John claims that the whole process did not overly stress him, while at the same time not feeling unaffected by it.
“I wasn’t panicking or anything, but I wouldn’t say I was completely calm. There’s risk in the sense that I could sit down at the desk, I didn’t know what people were in the class, and somebody could look at me and go: ‘Hey what are you doing in here. I didn’t think you were in this module.’
“Or else people could recognise me around the general exam area and ask ‘why isn’t anyone else from your class here’. I decided I’d get to the exam hall pretty early and just go in and put my head down on the desk until the exam actually started, so you don’t have to talk to anybody.”
People’s tendency to avoid vigorously questioning these types of suspicious-seeming situations is highlighted by one particular anecdote. He recalls how “I subsequently found out that a friend of a friend – I only knew her to see – I remember talking to her a few months later and she found out what had happened. She said she was wondering why I was at the exam. It just kind of struck her, as in: ‘I didn’t think he did this course.’”
Moreover, there was one occasion last year whereby John had virtually no other alternative than to own up to his misdemeanour – a relatively close friend whom he had known since his schooldays confronted him just prior to the exam.
“I just had to say it to him,” he says. “Obviously he didn’t care, but I just couldn’t give a plausible pretext when he fully knew that I was finished college.”
John also claims that “there are two or three people I know who have sat exams for other people,” and is unsurprised that cheating is viable, owing to UCD’s large student population.
“There are literally hundreds in the exam halls, so I can accept with the people trying to regulate the exams, it’s such a burden,” he says. “As the person who approached me to do the exam for him said: ‘It’s a big organisation, there’s obviously gonna be a few cracks in it which you’ll be able to overcome.’”
While John feels that UCD could do more to decrease the chances of similar circumstances arising in the future, he understands that it would be difficult to impose a stricter system without resorting to extreme measures.
“If the system was perfectly efficient, you wouldn’t be able to get away with it, so UCD do have to accept responsibility in that regard. But I can appreciate that it isn’t easy. It would be very difficult to design a fool-proof method, short of having a bouncer at the door, checking you off, getting your student card, saying you have to have your student card, matching it up,” he says, before adding: “Maybe they could cross reference things a bit more.”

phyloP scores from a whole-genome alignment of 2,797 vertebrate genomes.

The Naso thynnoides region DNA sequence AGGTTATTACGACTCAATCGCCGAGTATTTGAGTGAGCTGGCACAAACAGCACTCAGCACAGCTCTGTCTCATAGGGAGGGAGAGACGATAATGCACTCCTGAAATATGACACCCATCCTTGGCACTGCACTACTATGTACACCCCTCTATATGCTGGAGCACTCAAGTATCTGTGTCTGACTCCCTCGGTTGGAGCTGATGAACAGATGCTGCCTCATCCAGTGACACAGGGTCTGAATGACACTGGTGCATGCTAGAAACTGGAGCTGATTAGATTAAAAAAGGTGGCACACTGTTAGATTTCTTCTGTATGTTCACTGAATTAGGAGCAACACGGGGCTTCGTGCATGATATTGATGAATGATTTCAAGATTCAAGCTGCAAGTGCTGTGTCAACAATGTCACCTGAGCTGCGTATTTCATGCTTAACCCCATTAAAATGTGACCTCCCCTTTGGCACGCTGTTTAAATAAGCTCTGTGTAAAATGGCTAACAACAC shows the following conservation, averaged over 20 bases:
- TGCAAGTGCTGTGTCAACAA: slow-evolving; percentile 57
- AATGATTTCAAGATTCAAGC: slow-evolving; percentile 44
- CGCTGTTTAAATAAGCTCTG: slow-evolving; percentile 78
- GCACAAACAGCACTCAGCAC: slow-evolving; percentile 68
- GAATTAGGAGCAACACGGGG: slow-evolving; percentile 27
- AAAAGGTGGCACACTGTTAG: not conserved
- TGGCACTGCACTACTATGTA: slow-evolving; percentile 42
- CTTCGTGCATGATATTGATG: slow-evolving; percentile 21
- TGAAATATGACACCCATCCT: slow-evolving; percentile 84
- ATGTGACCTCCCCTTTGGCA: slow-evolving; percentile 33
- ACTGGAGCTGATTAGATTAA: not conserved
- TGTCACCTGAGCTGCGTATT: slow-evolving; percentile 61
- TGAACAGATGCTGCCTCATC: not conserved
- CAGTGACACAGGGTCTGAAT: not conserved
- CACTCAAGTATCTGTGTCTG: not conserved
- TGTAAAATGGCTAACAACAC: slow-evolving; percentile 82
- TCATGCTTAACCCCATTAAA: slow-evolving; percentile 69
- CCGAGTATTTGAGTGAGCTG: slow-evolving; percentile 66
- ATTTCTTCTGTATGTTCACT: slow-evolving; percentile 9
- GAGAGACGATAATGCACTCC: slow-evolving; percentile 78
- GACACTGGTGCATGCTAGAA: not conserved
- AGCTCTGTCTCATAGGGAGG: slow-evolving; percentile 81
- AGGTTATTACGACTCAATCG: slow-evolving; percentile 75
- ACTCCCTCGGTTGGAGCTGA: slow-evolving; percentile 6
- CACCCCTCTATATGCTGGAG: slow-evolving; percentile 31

Although John believes that the recently introduced €50 fine for students who forget to bring their student cards to exams is “a step in the right direction,” he feels it will not ultimately discourage people, like the student who approached him, from cheating.
“The fundamental issue underpinning how the whole cheating system works is the way that you can just say ‘oh sorry, I forgot my student card’,” he says. “I know it’s a very cynical thing to say, but at the very least UCD will make some money from it.
“But people are going to be willing to pay €50 and I suppose, in some sense, you can’t put a monetary value on a good grade. An A+ is worth a lot to some people. If it’s the difference between a 1:1 and a 2:1, €50 is insignificant at the end of the day.”
John claims that he is unlikely to ever cheat in an exam again, saying: “It’s probably not feasible and it’s unlikely to ever arise again based on my situation at the moment.” However, he adds: “That’s not to say if the price was right or the circumstances were right, I wouldn’t.”
While John was never reprimanded from his behaviour, he emphasises the other considerable drawbacks that the experience ultimately entails.
“I wouldn’t encourage it. I didn’t treat it lightly or anything, as there is a significant risk and obviously, that would weigh on your mind a lot. The consequences of getting caught are massive. I know I didn’t, but I’m pretty sure you’d get expelled. And it’s not good for your peace of mind, the worry, it’s hanging over you.”
* The name of the interviewee in this article has been changed for confidentiality purposes.